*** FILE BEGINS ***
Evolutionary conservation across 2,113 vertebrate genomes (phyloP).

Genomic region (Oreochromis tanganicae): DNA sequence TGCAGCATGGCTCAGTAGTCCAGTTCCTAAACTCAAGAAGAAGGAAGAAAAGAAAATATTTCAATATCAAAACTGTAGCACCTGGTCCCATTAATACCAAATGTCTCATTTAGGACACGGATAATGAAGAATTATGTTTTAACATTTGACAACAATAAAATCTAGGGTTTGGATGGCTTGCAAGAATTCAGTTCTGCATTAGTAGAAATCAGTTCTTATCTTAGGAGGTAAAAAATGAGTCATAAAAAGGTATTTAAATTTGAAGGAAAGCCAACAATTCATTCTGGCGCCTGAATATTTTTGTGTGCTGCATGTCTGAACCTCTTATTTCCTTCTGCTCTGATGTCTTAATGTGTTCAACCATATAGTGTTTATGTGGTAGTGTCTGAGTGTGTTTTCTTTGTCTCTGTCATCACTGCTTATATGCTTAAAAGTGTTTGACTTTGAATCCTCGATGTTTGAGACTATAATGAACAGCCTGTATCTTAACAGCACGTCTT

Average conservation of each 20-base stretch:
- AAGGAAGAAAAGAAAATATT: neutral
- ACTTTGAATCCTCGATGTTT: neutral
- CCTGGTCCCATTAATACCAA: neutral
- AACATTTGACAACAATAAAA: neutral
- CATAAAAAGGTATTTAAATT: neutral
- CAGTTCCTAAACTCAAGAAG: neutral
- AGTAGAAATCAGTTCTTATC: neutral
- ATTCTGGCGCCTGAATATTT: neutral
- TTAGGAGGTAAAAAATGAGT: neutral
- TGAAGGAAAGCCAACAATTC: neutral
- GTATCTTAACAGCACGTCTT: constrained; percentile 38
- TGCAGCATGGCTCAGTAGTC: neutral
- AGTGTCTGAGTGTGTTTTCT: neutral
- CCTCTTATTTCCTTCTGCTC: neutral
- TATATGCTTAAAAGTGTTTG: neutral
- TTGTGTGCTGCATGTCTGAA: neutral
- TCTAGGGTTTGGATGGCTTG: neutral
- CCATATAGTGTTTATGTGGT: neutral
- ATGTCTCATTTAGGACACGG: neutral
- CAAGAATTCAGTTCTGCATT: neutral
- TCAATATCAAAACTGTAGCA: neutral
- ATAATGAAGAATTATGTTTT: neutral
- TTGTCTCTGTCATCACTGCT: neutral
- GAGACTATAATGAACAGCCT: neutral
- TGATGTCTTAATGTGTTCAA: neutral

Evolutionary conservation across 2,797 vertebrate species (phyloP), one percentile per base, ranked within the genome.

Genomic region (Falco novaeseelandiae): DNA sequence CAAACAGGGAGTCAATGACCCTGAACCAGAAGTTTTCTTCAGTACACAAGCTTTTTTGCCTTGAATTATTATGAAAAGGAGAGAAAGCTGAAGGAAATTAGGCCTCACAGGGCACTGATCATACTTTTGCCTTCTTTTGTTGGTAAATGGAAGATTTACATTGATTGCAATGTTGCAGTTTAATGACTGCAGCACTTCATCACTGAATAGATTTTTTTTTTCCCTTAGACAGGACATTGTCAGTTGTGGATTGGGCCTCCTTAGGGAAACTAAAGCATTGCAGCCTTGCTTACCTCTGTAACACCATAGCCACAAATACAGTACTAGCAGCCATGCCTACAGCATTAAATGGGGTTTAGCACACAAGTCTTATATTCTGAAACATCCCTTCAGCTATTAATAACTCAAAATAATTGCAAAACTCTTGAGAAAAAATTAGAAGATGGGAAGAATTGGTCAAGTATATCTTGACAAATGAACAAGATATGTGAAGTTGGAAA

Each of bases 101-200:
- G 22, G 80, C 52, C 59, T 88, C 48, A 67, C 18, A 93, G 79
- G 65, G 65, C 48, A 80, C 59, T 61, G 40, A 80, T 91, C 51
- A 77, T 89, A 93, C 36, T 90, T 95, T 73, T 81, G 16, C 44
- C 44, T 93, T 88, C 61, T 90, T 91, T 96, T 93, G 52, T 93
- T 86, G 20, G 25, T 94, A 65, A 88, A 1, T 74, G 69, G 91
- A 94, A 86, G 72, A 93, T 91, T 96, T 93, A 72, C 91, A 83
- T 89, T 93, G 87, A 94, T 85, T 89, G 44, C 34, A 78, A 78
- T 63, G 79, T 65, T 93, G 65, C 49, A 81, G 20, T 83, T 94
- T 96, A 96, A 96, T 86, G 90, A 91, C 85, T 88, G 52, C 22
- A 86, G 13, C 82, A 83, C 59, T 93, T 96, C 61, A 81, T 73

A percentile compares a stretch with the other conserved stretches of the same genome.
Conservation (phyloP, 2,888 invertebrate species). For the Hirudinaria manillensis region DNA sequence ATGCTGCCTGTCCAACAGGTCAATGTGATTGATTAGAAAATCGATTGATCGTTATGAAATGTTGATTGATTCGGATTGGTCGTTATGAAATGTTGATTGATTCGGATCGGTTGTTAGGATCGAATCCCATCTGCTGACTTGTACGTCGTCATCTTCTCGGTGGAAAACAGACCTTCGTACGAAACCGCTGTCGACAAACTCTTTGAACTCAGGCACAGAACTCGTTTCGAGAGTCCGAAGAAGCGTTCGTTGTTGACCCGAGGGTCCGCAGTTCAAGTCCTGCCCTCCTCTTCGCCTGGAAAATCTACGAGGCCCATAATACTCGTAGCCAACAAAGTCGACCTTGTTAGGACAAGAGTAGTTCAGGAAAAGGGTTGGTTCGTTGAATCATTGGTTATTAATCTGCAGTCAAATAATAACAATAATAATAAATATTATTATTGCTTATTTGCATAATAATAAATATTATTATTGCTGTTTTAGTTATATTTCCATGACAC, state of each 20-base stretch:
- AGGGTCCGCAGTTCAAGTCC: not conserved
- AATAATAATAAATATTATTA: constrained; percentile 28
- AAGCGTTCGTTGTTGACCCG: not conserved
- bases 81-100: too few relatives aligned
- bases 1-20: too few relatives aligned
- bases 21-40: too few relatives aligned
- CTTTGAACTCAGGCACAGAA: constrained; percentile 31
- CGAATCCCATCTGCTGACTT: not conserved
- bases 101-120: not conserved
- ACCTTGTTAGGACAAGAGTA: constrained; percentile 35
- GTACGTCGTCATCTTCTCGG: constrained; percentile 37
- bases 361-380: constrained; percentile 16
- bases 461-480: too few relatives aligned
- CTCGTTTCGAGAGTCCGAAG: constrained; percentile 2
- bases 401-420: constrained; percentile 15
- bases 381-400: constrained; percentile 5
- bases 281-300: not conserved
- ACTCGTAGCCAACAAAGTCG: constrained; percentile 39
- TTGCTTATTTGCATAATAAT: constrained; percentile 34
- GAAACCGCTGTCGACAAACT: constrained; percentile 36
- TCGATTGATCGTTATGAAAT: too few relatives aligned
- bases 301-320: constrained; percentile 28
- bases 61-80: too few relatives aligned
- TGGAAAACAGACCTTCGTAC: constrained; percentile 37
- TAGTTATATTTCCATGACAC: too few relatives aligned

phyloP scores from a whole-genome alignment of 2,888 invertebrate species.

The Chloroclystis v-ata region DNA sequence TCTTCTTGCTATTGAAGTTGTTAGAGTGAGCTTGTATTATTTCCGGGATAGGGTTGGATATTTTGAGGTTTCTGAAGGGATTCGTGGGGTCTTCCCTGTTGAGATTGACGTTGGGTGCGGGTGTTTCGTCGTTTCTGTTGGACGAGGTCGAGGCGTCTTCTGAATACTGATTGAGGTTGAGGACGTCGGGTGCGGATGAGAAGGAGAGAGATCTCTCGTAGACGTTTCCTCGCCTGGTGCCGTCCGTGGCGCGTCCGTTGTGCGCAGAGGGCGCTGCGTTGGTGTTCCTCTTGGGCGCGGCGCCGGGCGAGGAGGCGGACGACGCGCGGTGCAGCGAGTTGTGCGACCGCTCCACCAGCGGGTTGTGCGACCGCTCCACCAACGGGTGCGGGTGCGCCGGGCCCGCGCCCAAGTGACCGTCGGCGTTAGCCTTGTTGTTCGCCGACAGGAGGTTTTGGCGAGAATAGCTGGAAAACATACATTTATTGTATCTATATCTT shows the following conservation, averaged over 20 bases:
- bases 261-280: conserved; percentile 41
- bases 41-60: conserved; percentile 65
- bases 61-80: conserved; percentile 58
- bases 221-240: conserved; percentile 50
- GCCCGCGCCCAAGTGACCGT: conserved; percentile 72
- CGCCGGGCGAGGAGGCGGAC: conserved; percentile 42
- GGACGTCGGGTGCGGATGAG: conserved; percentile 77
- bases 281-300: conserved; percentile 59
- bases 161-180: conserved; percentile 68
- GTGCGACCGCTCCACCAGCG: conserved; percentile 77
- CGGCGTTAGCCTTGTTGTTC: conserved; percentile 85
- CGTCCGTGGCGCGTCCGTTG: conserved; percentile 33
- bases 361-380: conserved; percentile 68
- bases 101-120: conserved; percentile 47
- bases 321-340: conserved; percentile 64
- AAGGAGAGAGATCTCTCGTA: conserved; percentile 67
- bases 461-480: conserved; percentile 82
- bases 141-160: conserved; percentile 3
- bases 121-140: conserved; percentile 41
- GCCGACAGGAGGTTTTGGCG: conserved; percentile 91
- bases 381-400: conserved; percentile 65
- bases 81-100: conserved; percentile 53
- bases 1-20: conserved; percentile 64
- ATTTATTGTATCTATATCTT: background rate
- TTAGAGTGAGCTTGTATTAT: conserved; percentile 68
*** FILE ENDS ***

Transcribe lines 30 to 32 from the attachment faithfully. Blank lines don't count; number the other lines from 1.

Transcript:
Genomic region (Falco novaeseelandiae): DNA sequence CAAACAGGGAGTCAATGACCCTGAACCAGAAGTTTTCTTCAGTACACAAGCTTTTTTGCCTTGAATTATTATGAAAAGGAGAGAAAGCTGAAGGAAATTAGGCCTCACAGGGCACTGATCATACTTTTGCCTTCTTTTGTTGGTAAATGGAAGATTTACATTGATTGCAATGTTGCAGTTTAATGACTGCAGCACTTCATCACTGAATAGATTTTTTTTTTCCCTTAGACAGGACATTGTCAGTTGTGGATTGGGCCTCCTTAGGGAAACTAAAGCATTGCAGCCTTGCTTACCTCTGTAACACCATAGCCACAAATACAGTACTAGCAGCCATGCCTACAGCATTAAATGGGGTTTAGCACACAAGTCTTATATTCTGAAACATCCCTTCAGCTATTAATAACTCAAAATAATTGCAAAACTCTTGAGAAAAAATTAGAAGATGGGAAGAATTGGTCAAGTATATCTTGACAAATGAACAAGATATGTGAAGTTGGAAA

Each of bases 101-200:
- G 22, G 80, C 52, C 59, T 88, C 48, A 67, C 18, A 93, G 79